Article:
The students of the Science, Health, & Medicine cohort recently organized and hosted a panel on science communication, with four women who share science in a variety of ways. Drs. Cara Gormally, Virginia Schutte, Maryam Zaringhalam, and Ami Zota discussed their journeys through science and the challenges they’ve faced, and why they have come to prioritize communication. The biggest takeaway for many students was the importance of sharing information, both between scientists and with the broader community. Read some of their reflections below.
The science communication panel discussion was very inspiring and helped me think about the connection between science and the real world today. Dr. Zaringhalam discussed that one of her biggest setbacks during her journey was “getting scooped.” She had worked on a study with all her effort but another researcher had published the same findings faster than she was able to. At that moment, all of her efforts and hard work felt useless, but she got back up again and decided to focus on research collaboration. She began to question why all researchers have to compete against each other when they can work together to produce something better. If every researcher competes with one another, it can slow down progress that could be helping people. I really agree with Dr. Zaringhalam that the purpose of science is to understand and create a better world. - Wonjeong Choi
Collaboration and communication are very important amongst scientists because of the benefit of knowledge exchange, and ‘open science’ is a collaborative effort between many scientists that are researching the same topic. Scientists can learn from each other’s mistakes and success in order to publish or create something useful for the next researcher that wishes to further their research. In the BCEENET butterfly research that I am conducting in my WLP biology class, communication and collaboration are extremely valuable. Talking amongst my peers, asking questions, sharing ideas, and ensuring that we make a space that is free of harsh judgement, has allowed my team to be very effective. - Taylor White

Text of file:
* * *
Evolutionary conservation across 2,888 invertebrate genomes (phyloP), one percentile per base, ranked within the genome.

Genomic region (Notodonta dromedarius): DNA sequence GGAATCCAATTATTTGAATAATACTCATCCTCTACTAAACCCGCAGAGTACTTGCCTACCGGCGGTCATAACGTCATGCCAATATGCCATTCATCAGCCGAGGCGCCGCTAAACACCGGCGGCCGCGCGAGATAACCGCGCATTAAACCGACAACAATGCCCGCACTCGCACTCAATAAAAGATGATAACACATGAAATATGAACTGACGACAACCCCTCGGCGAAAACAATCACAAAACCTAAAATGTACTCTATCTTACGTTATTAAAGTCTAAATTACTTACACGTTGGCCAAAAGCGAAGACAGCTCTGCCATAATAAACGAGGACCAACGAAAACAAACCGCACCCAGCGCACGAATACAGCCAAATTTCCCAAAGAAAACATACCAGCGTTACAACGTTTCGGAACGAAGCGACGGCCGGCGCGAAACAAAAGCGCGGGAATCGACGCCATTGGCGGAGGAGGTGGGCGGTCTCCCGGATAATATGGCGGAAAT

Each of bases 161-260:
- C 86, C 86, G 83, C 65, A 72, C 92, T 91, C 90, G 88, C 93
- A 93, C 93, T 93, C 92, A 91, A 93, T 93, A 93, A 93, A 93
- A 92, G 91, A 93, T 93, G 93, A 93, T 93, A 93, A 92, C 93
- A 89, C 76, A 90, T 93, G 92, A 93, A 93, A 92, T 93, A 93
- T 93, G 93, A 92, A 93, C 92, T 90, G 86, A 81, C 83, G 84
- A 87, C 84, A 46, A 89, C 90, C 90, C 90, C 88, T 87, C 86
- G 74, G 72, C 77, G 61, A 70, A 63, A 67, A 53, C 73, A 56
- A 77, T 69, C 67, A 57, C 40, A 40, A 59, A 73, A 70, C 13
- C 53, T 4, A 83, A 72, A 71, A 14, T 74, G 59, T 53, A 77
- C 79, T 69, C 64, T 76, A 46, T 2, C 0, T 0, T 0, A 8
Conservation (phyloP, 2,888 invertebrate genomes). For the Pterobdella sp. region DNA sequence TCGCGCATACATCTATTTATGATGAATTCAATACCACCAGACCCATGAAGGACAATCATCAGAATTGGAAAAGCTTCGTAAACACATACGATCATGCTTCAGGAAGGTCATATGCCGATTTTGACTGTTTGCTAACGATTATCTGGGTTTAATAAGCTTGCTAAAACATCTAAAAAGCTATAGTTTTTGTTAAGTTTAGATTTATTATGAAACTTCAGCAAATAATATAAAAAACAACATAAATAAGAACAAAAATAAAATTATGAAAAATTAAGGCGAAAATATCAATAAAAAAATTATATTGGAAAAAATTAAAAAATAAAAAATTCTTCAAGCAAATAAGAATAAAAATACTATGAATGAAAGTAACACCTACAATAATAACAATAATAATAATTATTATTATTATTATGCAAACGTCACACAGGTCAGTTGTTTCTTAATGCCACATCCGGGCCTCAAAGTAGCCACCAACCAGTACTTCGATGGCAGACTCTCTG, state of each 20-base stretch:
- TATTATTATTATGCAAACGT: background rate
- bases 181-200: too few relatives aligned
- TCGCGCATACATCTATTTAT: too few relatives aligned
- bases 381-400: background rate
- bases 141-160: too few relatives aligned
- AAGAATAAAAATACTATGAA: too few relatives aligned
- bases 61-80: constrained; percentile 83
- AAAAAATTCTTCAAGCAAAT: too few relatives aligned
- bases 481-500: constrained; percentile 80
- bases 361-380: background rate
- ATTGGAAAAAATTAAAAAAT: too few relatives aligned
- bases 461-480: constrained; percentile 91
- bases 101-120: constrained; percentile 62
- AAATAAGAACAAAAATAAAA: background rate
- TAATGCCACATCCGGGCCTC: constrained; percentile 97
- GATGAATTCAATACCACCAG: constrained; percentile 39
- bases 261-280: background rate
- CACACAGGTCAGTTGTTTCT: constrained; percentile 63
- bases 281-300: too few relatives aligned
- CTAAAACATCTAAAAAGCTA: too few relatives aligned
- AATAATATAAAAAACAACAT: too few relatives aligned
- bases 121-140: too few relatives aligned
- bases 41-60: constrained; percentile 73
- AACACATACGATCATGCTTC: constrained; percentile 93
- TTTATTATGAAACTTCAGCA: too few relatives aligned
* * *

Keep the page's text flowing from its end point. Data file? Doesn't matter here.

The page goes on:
Dr. Zota’s comment about democratizing knowledge as a key part of science communication really struck me. I think she meant that science knowledge has to be spread across a wider proportion of the world population, and not just among a select few. Essentially, she wants to democratize knowledge so that all can understand the information that is important for their lives. For example, Dr. Zota talked about how she translates her papers into Spanish, enabling those that are not English-speaking to gain access to the same scientific knowledge. I firmly believe that we can all participate in our own way to democratize scientific knowledge. For instance, I think I can contribute in small ways, just by sharing the information I am able to learn through the privilege of having the opportunity to further my scientific education at the collegiate level. Through doing simple acts such as sharing relevant and important scientific information through my social media pages, I am spreading knowledge to others. - Jordyn Milou